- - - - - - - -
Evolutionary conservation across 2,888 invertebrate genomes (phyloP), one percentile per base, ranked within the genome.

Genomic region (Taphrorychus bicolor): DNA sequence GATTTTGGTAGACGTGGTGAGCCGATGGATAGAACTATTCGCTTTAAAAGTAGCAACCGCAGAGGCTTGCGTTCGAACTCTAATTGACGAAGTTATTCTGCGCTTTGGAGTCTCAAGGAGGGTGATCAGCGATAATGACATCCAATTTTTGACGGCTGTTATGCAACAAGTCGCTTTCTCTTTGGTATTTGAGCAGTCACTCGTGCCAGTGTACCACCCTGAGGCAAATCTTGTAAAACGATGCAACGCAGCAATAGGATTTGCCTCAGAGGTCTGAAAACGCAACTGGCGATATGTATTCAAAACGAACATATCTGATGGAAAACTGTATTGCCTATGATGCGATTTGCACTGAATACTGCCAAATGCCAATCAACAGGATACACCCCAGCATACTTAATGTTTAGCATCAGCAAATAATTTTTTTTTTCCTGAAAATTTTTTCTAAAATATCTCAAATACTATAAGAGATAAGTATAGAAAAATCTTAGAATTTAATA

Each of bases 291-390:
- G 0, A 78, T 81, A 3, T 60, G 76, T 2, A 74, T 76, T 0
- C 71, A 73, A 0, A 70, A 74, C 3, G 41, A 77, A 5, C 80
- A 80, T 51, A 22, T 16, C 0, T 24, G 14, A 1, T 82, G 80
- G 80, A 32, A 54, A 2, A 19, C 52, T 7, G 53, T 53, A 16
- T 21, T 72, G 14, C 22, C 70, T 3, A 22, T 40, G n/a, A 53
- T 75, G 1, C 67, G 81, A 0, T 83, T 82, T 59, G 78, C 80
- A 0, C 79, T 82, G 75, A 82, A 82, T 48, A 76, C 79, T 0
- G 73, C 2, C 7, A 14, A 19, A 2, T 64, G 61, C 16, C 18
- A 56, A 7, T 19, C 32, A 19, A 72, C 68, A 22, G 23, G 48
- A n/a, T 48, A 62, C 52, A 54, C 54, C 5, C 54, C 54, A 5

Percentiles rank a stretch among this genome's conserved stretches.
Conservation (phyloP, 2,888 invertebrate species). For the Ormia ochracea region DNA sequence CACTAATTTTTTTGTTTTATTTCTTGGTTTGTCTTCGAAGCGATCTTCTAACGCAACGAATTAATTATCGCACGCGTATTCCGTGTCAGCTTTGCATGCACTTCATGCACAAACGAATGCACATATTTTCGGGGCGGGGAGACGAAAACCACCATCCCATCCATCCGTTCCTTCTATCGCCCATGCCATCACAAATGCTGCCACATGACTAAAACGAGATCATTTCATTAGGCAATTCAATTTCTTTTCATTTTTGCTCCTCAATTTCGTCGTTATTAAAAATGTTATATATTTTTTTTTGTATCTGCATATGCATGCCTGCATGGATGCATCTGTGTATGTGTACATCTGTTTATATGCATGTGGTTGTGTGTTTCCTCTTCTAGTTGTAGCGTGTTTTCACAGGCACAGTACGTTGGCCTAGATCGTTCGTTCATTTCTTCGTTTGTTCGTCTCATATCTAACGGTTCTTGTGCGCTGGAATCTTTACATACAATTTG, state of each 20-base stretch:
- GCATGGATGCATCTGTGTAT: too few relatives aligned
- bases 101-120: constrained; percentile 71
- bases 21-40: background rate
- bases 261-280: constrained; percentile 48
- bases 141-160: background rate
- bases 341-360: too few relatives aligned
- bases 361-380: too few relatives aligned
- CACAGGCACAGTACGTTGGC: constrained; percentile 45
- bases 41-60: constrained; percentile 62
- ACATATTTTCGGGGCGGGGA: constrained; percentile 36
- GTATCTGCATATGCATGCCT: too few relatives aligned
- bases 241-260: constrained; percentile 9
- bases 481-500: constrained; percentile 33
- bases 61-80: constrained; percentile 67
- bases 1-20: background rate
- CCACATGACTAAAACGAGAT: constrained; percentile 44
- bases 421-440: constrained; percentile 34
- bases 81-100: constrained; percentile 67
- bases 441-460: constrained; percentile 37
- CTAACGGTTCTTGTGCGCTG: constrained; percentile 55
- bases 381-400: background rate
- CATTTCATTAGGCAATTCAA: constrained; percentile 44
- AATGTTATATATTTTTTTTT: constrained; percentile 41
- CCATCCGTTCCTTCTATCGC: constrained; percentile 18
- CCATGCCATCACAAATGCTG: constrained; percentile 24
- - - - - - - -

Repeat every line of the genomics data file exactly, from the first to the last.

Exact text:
Evolutionary conservation across 2,888 invertebrate genomes (phyloP), one percentile per base, ranked within the genome.

Genomic region (Taphrorychus bicolor): DNA sequence GATTTTGGTAGACGTGGTGAGCCGATGGATAGAACTATTCGCTTTAAAAGTAGCAACCGCAGAGGCTTGCGTTCGAACTCTAATTGACGAAGTTATTCTGCGCTTTGGAGTCTCAAGGAGGGTGATCAGCGATAATGACATCCAATTTTTGACGGCTGTTATGCAACAAGTCGCTTTCTCTTTGGTATTTGAGCAGTCACTCGTGCCAGTGTACCACCCTGAGGCAAATCTTGTAAAACGATGCAACGCAGCAATAGGATTTGCCTCAGAGGTCTGAAAACGCAACTGGCGATATGTATTCAAAACGAACATATCTGATGGAAAACTGTATTGCCTATGATGCGATTTGCACTGAATACTGCCAAATGCCAATCAACAGGATACACCCCAGCATACTTAATGTTTAGCATCAGCAAATAATTTTTTTTTTCCTGAAAATTTTTTCTAAAATATCTCAAATACTATAAGAGATAAGTATAGAAAAATCTTAGAATTTAATA

Each of bases 291-390:
- G 0, A 78, T 81, A 3, T 60, G 76, T 2, A 74, T 76, T 0
- C 71, A 73, A 0, A 70, A 74, C 3, G 41, A 77, A 5, C 80
- A 80, T 51, A 22, T 16, C 0, T 24, G 14, A 1, T 82, G 80
- G 80, A 32, A 54, A 2, A 19, C 52, T 7, G 53, T 53, A 16
- T 21, T 72, G 14, C 22, C 70, T 3, A 22, T 40, G n/a, A 53
- T 75, G 1, C 67, G 81, A 0, T 83, T 82, T 59, G 78, C 80
- A 0, C 79, T 82, G 75, A 82, A 82, T 48, A 76, C 79, T 0
- G 73, C 2, C 7, A 14, A 19, A 2, T 64, G 61, C 16, C 18
- A 56, A 7, T 19, C 32, A 19, A 72, C 68, A 22, G 23, G 48
- A n/a, T 48, A 62, C 52, A 54, C 54, C 5, C 54, C 54, A 5

Percentiles rank a stretch among this genome's conserved stretches.
Conservation (phyloP, 2,888 invertebrate species). For the Ormia ochracea region DNA sequence CACTAATTTTTTTGTTTTATTTCTTGGTTTGTCTTCGAAGCGATCTTCTAACGCAACGAATTAATTATCGCACGCGTATTCCGTGTCAGCTTTGCATGCACTTCATGCACAAACGAATGCACATATTTTCGGGGCGGGGAGACGAAAACCACCATCCCATCCATCCGTTCCTTCTATCGCCCATGCCATCACAAATGCTGCCACATGACTAAAACGAGATCATTTCATTAGGCAATTCAATTTCTTTTCATTTTTGCTCCTCAATTTCGTCGTTATTAAAAATGTTATATATTTTTTTTTGTATCTGCATATGCATGCCTGCATGGATGCATCTGTGTATGTGTACATCTGTTTATATGCATGTGGTTGTGTGTTTCCTCTTCTAGTTGTAGCGTGTTTTCACAGGCACAGTACGTTGGCCTAGATCGTTCGTTCATTTCTTCGTTTGTTCGTCTCATATCTAACGGTTCTTGTGCGCTGGAATCTTTACATACAATTTG, state of each 20-base stretch:
- GCATGGATGCATCTGTGTAT: too few relatives aligned
- bases 101-120: constrained; percentile 71
- bases 21-40: background rate
- bases 261-280: constrained; percentile 48
- bases 141-160: background rate
- bases 341-360: too few relatives aligned
- bases 361-380: too few relatives aligned
- CACAGGCACAGTACGTTGGC: constrained; percentile 45
- bases 41-60: constrained; percentile 62
- ACATATTTTCGGGGCGGGGA: constrained; percentile 36
- GTATCTGCATATGCATGCCT: too few relatives aligned
- bases 241-260: constrained; percentile 9
- bases 481-500: constrained; percentile 33
- bases 61-80: constrained; percentile 67
- bases 1-20: background rate
- CCACATGACTAAAACGAGAT: constrained; percentile 44
- bases 421-440: constrained; percentile 34
- bases 81-100: constrained; percentile 67
- bases 441-460: constrained; percentile 37
- CTAACGGTTCTTGTGCGCTG: constrained; percentile 55
- bases 381-400: background rate
- CATTTCATTAGGCAATTCAA: constrained; percentile 44
- AATGTTATATATTTTTTTTT: constrained; percentile 41
- CCATCCGTTCCTTCTATCGC: constrained; percentile 18
- CCATGCCATCACAAATGCTG: constrained; percentile 24